• I haven't used the others, but I bought a Touchpad for $99. It's fine. A $7 app plays all the downloaded TV shows I have, the built-in browser views all the websites I tried without any problems, including embedded flash video, a kindle app is free, a facebook app is free, there's a decent free weather app, it's got Angry Birds, and a developer mode is easy to enable which gives access to the homebrew apps and custom kernels.

      Sure there are minor feature additions that would be nice, but on the whole it's

      • I wouldn't pay full price for it, but then I wouldn't pay full price for the iPad or Transformer either.

        Well but that's kind of my point when I said they weren't necessarily "bad products" but they were products without a market. Obviously there's a market for $500 iPads because Apple is selling them at a healthy pace, but you aren't part of that market. You're also not part of the $500 TouchPad market, and you're not alone-- there is no market for $500 TouchPads. Your market-- the "I want a $500 tablet for $100" market-- obviously exists, but there's no business model for that unless you're subsidizing it

  • The trouble here is that some of these are bad examples. The Kin wasn't a bad idea, when it was first ready for release. It's the 18 month delay to retool it to run on Windows that actually killed the product. Released on time with what they had initially? Who knows.

    The TouchPad was released at the same price as the iPad but isn't as good. Who thought that would work?

    Pleanty of products still get time to mature. Android itself wasn't a massive success day 1, but has gained traction steadily and is huge now.

    • by geekoid ( 135745 )

      The Kin was not a good idea. It was what a sales guy thought people wanted to do with the net. As opposed to a device that lets people do what they want to do. It was like watching your parents try to be cool and modern. Just...painful.

      However the Kin was cute.

    • Electric cars were very popular in the 1920s when diesel cars had only recently been invented, were very noisy, smelly and difficult to start, and their main competitor the steam car took about 20 minutes for the boiler to heat up and had a similar range to electric. A lot of people don't realise that electric cars were invented about 50 years before internal combustion engine cars.

      Elecrtric trains are pretty popular and generally outperform diesel models because they can get their electricity directly fro

  • Arguably, the degree of goodness or badness really depends on how 'tightly-coupled' a product is:

    By 'tightly-coupled' I mean an(admittedly rough) measure of how tightly integrated the product is to ancillary products, services, drivers, support, etc.

    Something like, say, the Dell "Inspiron 15 (N5040)" would be 'loosely-coupled'. Other than BIOS updates, which can only be Dell-provided, virtually all related software and likely services would be unaffected by its discontinuation: You can still trivially
  • A Silicon Valley saying. We deal with failure better than success because we see more of it. The trick has always been to move on quickly and try again. Michael
  • Huh? (Score:4, Interesting)

    by LWATCDR ( 28044 ) on Thursday August 25, 2011 @10:46AM (#37206258) Homepage Journal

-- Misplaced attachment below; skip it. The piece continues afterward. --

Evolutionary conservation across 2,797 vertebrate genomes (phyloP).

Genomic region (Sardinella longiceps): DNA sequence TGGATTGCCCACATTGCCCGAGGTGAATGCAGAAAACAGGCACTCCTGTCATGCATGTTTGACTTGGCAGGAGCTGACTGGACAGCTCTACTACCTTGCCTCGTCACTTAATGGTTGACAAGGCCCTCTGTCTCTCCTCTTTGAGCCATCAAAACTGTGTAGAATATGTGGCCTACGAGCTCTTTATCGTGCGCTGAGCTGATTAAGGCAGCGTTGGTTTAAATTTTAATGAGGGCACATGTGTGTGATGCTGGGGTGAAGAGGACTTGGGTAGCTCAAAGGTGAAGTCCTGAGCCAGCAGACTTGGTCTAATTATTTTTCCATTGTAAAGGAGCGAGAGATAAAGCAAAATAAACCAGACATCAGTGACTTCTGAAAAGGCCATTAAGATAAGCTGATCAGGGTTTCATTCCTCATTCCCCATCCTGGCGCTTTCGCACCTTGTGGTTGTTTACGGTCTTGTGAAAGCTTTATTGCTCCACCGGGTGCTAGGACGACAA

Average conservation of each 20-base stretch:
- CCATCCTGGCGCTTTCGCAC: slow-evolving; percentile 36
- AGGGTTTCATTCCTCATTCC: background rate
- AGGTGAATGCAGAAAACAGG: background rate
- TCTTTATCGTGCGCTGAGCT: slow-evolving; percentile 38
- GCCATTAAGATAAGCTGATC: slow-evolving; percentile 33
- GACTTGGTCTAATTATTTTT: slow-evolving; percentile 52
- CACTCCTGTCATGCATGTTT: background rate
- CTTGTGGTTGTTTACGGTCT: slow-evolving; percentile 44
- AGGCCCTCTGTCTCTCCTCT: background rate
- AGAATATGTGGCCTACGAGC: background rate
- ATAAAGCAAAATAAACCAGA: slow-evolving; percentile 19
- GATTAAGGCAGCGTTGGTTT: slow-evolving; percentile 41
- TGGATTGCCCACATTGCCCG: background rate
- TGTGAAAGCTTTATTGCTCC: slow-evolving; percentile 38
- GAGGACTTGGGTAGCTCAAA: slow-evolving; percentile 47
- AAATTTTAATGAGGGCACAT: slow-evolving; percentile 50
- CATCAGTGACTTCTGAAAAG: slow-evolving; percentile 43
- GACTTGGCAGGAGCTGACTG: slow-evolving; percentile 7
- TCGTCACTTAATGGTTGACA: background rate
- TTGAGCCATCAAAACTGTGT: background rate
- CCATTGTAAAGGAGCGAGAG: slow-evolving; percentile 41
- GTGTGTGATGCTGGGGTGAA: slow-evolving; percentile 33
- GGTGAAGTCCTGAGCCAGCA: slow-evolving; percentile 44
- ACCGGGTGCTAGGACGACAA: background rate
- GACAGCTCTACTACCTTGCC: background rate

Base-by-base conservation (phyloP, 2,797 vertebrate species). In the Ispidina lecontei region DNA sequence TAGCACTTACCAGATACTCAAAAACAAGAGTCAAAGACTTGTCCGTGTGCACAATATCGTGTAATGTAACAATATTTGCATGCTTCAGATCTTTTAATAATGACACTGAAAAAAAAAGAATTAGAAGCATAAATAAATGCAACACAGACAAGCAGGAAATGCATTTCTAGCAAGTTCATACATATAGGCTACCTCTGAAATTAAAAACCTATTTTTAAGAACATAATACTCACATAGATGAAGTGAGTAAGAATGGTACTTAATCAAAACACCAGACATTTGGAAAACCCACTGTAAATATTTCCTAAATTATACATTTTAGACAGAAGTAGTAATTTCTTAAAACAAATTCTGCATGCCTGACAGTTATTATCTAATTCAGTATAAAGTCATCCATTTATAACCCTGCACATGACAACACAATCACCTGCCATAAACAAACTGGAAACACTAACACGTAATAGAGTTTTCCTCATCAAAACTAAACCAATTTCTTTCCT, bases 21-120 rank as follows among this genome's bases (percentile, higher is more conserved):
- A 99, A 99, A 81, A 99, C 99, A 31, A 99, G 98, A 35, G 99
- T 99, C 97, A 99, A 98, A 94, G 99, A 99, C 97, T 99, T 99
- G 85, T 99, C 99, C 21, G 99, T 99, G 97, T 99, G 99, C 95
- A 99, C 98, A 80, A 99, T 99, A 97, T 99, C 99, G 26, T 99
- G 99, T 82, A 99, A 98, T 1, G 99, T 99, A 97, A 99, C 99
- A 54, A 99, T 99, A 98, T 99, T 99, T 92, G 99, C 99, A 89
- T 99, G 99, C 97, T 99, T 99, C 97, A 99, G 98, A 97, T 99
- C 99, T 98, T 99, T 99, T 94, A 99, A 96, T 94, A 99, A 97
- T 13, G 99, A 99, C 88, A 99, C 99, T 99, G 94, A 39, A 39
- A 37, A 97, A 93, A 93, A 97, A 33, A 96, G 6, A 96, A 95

Example of products that where not smash hits and are still moving forward.
    1. Bing. It is still has a small market share but Microsoft keeps putting resources into it and it is growing.
    2. XBox. The first XBox didn't make a profit but the 360 looks like it finally has.
    3. Windows Phone 7 "I don't think this is ever going to be more than a poor 3rd place myself but they are till pushing it".
    4. Android. Remember the G1. It didn't sell that well and was only on TMobile in the US.
    5. PS3 After the mad launch rush it sales just slowed. The Wii was the big hit and the 360 was out first and sold well. Sales of the PS3 are still improving even now.

    Of the other products mentioned well let's take a look at them
    The Kin. It wasn't WP7 it had no real apps, it was tied to an expensive data plan. Yes it stank out of the box. Microsoft really did a good job killing Danger after they spend a pile of money to buy them.
    Google Wave. I tried to find a use for the tech but I just couldn't It was kind of neat but didn't have a good use case for a lot of people.
    Touchpad. This one was murdered in it's crib. HP bought Palm and then the CEO was kicked out in a scandal. His replacement had no interest in the consumer market. Palm had three products in the works and those where the Pre III, the TouchPad, and the Veer. HP dragged their feet on those and took a year to get them out the door! What??? WebOS is actually are really good OS but HP again shipped it on old hardware! Of course the new CEO is also going to spin of the PC division as well. Of course you have to love HP not wanting to risk the long term investment in Palm so instead they took a 12 billon dollar stock hit.

    • Remember the Apple Newton. A good product, but was before its time. I wonder how many of these failed products will inspire technology that has yet to be developed.
      • by Samus ( 1382 )

        The Touchpad won't. The card ui is nice but I haven't found much else innovative about it so far. HP failed to generate hype around it, they failed to generate much of dev community and they failed to put out hardware as good as the ipad and priced it at the same amount. At $200 dollars less than the ipad it would have been a compelling proposition because I could take the money and pop it into apps and accessories.